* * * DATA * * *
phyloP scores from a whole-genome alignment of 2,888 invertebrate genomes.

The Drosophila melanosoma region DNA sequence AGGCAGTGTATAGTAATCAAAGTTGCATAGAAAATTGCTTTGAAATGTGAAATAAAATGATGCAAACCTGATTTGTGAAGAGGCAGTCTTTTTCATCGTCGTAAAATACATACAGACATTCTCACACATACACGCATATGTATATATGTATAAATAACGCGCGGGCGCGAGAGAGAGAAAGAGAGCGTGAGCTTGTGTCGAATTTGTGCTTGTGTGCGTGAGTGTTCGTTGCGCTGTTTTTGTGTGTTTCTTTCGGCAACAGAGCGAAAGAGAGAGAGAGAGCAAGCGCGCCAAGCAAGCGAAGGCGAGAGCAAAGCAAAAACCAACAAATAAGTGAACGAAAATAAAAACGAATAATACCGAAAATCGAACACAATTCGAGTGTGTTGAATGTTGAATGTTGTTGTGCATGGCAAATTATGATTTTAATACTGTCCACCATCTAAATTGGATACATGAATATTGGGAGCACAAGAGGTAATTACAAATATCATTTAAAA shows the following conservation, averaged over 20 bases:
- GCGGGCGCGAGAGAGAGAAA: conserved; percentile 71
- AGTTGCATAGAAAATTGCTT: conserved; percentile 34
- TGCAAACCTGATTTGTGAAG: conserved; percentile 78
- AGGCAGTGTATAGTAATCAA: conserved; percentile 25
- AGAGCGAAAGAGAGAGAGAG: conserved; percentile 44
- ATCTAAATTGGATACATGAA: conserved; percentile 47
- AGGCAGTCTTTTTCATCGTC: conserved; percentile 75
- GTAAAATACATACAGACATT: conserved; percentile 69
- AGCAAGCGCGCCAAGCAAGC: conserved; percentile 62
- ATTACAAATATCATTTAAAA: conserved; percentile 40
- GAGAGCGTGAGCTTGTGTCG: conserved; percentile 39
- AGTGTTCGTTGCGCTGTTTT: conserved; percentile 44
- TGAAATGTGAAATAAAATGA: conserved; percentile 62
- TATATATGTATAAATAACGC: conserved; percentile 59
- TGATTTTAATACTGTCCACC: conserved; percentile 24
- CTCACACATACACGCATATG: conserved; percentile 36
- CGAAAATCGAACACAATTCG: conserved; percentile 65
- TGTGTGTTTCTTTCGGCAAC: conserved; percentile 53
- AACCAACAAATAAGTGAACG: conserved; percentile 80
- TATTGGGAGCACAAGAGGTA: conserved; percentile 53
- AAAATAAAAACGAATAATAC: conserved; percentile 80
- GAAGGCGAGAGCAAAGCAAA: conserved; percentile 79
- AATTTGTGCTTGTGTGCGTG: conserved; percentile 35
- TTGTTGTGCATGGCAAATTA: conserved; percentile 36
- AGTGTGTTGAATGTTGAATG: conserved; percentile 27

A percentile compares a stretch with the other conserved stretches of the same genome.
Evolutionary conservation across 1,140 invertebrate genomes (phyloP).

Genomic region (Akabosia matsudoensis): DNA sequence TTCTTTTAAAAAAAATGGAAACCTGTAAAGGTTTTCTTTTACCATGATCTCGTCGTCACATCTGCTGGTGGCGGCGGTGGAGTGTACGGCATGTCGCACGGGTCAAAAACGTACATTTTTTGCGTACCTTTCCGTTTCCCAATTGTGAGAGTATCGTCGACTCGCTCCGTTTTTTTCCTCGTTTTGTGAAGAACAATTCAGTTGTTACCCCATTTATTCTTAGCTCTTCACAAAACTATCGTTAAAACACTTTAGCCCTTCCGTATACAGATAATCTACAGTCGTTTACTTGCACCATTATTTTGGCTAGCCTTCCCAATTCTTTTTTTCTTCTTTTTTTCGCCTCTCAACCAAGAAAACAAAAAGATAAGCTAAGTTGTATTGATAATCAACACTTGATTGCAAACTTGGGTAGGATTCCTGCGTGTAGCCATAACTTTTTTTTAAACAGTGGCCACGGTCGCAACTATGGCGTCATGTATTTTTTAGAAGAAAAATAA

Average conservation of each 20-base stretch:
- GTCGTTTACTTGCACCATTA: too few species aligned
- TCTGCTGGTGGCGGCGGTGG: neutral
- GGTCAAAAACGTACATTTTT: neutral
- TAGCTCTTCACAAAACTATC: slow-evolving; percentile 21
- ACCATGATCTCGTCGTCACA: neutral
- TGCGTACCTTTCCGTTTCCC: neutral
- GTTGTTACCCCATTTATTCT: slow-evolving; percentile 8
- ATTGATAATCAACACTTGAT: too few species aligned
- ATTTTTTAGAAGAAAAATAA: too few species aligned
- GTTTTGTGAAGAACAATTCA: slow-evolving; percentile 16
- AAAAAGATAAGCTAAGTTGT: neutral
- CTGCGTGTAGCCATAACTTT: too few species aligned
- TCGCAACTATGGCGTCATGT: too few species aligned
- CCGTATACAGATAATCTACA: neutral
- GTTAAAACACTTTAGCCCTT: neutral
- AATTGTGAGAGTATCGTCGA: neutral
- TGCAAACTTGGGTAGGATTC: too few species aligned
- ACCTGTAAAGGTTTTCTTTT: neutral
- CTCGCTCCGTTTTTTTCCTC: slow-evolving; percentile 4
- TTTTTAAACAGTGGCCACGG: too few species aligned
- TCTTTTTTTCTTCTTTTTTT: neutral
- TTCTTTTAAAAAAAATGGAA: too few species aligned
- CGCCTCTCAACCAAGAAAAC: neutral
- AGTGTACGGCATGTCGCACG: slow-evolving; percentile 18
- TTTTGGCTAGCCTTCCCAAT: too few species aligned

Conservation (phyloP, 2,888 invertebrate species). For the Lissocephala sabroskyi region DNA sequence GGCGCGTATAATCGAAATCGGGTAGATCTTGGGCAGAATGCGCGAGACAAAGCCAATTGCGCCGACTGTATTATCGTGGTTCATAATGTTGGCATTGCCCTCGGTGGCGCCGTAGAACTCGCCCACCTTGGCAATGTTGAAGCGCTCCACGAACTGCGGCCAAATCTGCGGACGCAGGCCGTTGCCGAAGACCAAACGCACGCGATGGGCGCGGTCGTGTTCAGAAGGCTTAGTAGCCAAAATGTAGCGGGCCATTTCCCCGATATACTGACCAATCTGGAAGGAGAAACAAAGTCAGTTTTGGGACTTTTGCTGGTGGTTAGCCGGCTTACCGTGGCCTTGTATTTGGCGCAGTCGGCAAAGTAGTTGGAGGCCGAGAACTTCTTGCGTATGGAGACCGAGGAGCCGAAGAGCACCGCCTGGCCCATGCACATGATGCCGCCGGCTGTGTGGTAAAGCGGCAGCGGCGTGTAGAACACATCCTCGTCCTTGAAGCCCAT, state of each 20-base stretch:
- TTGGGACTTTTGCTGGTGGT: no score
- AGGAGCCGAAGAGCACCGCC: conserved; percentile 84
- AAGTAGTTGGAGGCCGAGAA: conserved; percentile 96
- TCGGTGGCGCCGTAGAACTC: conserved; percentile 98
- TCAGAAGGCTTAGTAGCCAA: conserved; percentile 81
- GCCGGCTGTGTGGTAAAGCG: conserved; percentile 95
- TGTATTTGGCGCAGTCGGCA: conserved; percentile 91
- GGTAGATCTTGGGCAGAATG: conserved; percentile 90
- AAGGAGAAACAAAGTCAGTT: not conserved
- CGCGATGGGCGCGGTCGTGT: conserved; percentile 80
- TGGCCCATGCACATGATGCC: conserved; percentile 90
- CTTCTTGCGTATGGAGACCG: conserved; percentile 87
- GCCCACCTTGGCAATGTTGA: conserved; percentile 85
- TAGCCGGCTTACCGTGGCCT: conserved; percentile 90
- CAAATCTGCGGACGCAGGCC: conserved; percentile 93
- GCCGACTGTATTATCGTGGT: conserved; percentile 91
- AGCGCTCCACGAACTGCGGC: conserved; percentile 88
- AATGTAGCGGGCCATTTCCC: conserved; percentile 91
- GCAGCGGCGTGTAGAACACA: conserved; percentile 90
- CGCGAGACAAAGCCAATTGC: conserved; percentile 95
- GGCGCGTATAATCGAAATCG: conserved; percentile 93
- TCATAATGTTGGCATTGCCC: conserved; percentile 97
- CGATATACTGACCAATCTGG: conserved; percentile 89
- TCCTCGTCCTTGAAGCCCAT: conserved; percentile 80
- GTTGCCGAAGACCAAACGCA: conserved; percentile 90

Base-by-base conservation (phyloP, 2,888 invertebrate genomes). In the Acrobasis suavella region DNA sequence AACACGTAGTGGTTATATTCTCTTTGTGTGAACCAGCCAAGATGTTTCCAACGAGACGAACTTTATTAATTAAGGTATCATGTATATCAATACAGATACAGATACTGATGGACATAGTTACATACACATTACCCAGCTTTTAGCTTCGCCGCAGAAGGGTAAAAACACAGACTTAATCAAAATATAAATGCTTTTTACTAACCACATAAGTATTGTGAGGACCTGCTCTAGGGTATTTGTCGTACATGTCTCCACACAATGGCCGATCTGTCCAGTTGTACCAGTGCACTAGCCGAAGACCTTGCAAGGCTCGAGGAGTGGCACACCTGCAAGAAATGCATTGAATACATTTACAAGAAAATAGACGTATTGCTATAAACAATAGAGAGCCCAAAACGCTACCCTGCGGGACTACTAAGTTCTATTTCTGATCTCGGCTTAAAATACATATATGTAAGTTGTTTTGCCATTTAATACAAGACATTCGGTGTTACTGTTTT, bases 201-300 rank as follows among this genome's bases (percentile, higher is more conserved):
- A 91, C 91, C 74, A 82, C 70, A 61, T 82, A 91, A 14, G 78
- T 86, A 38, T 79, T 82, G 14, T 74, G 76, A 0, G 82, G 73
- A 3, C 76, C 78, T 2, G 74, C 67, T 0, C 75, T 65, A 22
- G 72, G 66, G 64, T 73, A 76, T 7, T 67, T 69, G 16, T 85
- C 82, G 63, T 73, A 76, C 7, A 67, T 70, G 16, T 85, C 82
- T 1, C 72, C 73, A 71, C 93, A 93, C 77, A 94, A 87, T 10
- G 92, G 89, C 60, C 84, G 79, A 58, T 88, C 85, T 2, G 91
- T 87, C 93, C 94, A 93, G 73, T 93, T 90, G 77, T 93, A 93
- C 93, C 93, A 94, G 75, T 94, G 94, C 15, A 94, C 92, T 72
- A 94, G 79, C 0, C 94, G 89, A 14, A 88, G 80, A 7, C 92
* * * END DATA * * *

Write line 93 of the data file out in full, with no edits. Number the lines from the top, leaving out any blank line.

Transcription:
- A 94, G 79, C 0, C 94, G 89, A 14, A 88, G 80, A 7, C 92